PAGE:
My state park trips have certainly taken me to every corner of California. From Del Norte Redwoods on the the northwest coast just ten minutes below the Oregon border, to this trip to Picacho State Recreation Area on the most southeastern point of the state, five miles from Yuma, Arizona.
Picacho, now a ghost town, was an early gold mining town on the Colorado River with a population of about 100. It was named Picacho (Spanish for "big peak") after a nearby mountain in Arizona of the same name. In fact I hiked Picacho Peak just outside of Tucson a few years back.
More than any of my other state park trips, Picacho was more about the journey than the destination. In fact, I must now confess, I never made it all the way to the park. The park's website advises carry-ing extra water and essential supplies when traveling to Picacho, and in the event of trouble, parking in the shade. Shade?
It also warns that the twenty-four mile road (each way) is mostly unpaved and heavily washboarded. Sure enough, the road was miserable. After traveling about five miles - at 5-10 miles per hour - I stopped to reconsider completing the trip. The only other vehicles I saw were either four-wheel drive or old beat-up pick up trucks. Me, Roxy, and most certainly my little Corolla with 350,000 miles on it, were not having a good time.
I flagged down an RVer who confirmed that the entire road was bad. And so I made the executive decision not to continue. I need my little car to last me for awhile longer. If anyone chooses to "ding" me for not really getting to all 70 parks because of this, well, so be it. I tried.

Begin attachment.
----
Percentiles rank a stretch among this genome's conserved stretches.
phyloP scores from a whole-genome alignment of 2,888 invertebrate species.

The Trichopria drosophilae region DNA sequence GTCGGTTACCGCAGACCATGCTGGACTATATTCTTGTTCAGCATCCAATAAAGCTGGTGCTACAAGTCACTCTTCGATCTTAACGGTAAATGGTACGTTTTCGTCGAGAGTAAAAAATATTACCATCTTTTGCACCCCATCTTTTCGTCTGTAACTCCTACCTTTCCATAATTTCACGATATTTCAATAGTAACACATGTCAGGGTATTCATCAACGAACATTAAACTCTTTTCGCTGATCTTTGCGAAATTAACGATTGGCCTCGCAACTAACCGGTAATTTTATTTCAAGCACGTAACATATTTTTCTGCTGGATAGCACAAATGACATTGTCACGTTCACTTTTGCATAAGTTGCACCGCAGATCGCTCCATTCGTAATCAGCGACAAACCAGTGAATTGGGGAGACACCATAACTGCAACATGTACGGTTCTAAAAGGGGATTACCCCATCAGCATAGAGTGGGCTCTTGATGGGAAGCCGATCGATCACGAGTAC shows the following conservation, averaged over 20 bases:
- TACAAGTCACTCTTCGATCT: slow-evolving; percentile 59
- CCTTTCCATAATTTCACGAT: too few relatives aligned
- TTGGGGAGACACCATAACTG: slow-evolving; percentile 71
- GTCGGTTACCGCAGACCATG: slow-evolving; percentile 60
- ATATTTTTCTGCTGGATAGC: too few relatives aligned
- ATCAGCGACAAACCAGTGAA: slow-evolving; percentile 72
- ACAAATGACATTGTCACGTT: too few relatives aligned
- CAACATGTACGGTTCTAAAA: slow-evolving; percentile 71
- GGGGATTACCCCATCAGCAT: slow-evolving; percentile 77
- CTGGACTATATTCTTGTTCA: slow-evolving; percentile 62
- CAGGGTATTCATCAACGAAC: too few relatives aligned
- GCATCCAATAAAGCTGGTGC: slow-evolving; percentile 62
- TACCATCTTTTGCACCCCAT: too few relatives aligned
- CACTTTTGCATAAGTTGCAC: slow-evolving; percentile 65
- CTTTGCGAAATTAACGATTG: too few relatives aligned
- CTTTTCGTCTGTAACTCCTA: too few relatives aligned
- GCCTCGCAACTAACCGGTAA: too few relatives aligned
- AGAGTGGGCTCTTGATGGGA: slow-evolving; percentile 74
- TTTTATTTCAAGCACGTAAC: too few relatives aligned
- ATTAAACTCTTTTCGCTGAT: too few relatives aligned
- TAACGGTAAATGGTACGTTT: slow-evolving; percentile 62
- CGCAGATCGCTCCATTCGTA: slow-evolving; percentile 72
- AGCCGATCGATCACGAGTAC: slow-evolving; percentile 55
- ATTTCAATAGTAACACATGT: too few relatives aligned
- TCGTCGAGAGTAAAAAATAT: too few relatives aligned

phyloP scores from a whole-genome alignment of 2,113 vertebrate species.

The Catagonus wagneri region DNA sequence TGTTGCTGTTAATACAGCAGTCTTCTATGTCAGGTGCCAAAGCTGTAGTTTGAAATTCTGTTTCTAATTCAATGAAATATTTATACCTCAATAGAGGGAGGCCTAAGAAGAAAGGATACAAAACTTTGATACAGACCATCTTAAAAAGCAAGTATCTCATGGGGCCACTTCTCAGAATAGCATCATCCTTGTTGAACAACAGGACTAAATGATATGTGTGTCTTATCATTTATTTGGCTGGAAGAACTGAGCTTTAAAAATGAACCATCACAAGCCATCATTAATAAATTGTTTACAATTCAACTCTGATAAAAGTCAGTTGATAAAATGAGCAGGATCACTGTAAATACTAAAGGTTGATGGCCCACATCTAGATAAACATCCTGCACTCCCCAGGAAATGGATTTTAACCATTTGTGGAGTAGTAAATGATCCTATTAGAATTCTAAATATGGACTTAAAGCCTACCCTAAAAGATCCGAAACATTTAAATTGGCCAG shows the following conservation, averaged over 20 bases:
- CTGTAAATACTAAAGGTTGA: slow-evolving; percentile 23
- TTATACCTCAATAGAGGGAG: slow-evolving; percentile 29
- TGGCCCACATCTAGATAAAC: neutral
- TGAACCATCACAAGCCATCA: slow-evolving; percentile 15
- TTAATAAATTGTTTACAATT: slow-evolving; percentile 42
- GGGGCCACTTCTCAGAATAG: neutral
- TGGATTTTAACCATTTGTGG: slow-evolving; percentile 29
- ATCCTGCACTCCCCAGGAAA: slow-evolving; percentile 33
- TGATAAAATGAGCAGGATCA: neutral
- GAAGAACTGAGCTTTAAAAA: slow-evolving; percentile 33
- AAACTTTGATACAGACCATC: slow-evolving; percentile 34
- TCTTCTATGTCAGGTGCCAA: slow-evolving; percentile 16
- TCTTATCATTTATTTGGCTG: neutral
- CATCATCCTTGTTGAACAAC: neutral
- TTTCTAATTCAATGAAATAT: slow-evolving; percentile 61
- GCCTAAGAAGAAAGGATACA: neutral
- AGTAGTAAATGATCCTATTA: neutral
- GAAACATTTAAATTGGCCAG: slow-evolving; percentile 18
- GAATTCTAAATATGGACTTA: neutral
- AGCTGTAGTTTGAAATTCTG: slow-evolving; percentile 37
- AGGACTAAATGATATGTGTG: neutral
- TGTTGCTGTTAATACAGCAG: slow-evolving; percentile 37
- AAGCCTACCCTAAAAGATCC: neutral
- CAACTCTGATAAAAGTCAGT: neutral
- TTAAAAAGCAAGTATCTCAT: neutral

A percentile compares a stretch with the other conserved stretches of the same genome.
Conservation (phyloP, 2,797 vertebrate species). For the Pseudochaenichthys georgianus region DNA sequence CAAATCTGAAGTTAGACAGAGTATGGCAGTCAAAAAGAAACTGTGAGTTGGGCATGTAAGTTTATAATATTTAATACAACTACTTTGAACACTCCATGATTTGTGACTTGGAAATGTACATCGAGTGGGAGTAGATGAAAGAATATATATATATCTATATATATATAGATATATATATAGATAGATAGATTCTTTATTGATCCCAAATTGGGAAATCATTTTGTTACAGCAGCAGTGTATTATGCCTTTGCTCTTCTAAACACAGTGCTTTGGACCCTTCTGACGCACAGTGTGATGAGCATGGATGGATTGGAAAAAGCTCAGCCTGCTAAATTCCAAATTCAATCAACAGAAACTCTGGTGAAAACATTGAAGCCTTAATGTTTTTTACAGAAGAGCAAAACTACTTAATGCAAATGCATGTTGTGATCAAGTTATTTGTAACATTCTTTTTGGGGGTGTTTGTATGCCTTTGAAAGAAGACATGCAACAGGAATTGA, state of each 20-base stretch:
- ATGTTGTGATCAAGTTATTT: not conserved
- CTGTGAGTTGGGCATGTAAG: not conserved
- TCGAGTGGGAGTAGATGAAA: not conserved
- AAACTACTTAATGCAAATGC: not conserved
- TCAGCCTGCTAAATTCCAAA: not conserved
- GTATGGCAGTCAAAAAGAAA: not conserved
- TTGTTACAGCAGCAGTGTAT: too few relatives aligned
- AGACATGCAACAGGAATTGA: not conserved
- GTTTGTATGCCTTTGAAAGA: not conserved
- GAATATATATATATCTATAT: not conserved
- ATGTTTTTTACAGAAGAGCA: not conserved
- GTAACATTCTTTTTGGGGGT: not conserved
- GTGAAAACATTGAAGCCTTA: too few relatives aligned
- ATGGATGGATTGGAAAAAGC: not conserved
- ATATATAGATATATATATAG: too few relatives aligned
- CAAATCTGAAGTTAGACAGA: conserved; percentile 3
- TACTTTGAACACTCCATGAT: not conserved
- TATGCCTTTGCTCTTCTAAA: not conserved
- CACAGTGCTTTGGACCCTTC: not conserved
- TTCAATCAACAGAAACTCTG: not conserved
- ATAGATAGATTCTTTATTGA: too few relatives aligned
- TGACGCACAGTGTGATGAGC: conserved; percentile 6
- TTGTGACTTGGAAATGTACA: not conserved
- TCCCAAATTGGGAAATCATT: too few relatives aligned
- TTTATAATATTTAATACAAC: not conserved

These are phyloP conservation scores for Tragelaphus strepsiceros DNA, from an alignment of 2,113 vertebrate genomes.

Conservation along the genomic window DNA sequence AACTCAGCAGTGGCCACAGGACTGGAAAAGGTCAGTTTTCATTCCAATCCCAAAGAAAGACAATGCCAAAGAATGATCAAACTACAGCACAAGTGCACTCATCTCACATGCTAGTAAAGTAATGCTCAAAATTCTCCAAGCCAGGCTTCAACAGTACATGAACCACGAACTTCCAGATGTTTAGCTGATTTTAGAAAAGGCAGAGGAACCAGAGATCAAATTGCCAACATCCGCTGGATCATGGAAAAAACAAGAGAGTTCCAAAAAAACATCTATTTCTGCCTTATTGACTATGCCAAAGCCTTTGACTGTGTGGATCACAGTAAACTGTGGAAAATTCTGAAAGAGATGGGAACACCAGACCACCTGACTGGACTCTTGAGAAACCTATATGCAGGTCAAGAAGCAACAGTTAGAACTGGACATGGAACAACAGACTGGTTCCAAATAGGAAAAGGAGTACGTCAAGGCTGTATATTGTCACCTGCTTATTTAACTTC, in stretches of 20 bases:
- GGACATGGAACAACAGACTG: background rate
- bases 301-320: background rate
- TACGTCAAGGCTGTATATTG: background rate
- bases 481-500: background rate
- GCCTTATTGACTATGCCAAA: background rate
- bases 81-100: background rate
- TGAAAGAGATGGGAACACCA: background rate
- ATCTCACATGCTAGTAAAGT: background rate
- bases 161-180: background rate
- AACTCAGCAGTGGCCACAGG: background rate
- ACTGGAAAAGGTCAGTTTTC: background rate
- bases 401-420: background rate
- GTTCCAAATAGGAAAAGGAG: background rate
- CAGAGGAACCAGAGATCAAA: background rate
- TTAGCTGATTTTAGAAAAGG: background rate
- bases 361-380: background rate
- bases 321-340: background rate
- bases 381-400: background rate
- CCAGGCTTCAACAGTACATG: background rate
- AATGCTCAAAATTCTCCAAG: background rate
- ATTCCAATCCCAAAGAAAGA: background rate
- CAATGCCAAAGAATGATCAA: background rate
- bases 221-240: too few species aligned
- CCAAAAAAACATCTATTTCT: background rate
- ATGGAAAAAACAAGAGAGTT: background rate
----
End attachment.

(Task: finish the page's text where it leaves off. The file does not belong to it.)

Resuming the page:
In the meantime, as anyone who enjoys taking pictures knows, there's always something to photograph. Roxy and I got out of the car and meandered about the desert for awhile.
I assumed the dramatic peaks in the distance were part of the Ice Cream Canyon trail. Descriptions made it sound like a strawberry and pistachio fairyland. It was intriguing, but I was willing to forego it this time around.
The first couple of miles of the drive went through agricul-tural land. An irrigation canal supported a few water fowl, the only birds I saw on this trip.
The water fed many acres of red and green winter vege-tables, their colors more prominent under the overcast January sky.
Sadly, much of the route I traveled was being used as land fill and/or a dump. A couple of eerie looking, mangled dolls mounted on posts marked a large area littered with trash.
These junk-yard dolls mostly made me chuckle. But, being in the desert - a place where I've had more "unexplained experiences" than other geo-graphic realms, I half expec-ted them to come to life at any moment. Adding to my sense of disorientation was my cell phone randomly flipping back and forth between California time and Arizona time, which is an hour later. I was never really certain of the hour.
Picacho SRA is popular with boaters, hikers, anglers and campers, although I certainly didn't see any vehicles towing a boat on this bumpy road. Supposedly there are wild burros, bighorn sheep and thousands of migratory waterfowl once you arrive at the official park.
But from where I was, even bird and insect life was virtually non-existent. The landscape was still beautiful in its barrenness though.
Perhaps one day I will return with a sturdier vehicle. Until then...
I hope to see you at the State Parks.
This blog is dedicated to the memory of my Father, who loved reading maps, exploring alternate routes, and taking the road less traveled.
Alvin David Dick, April 28, 1926 - May 20, 2012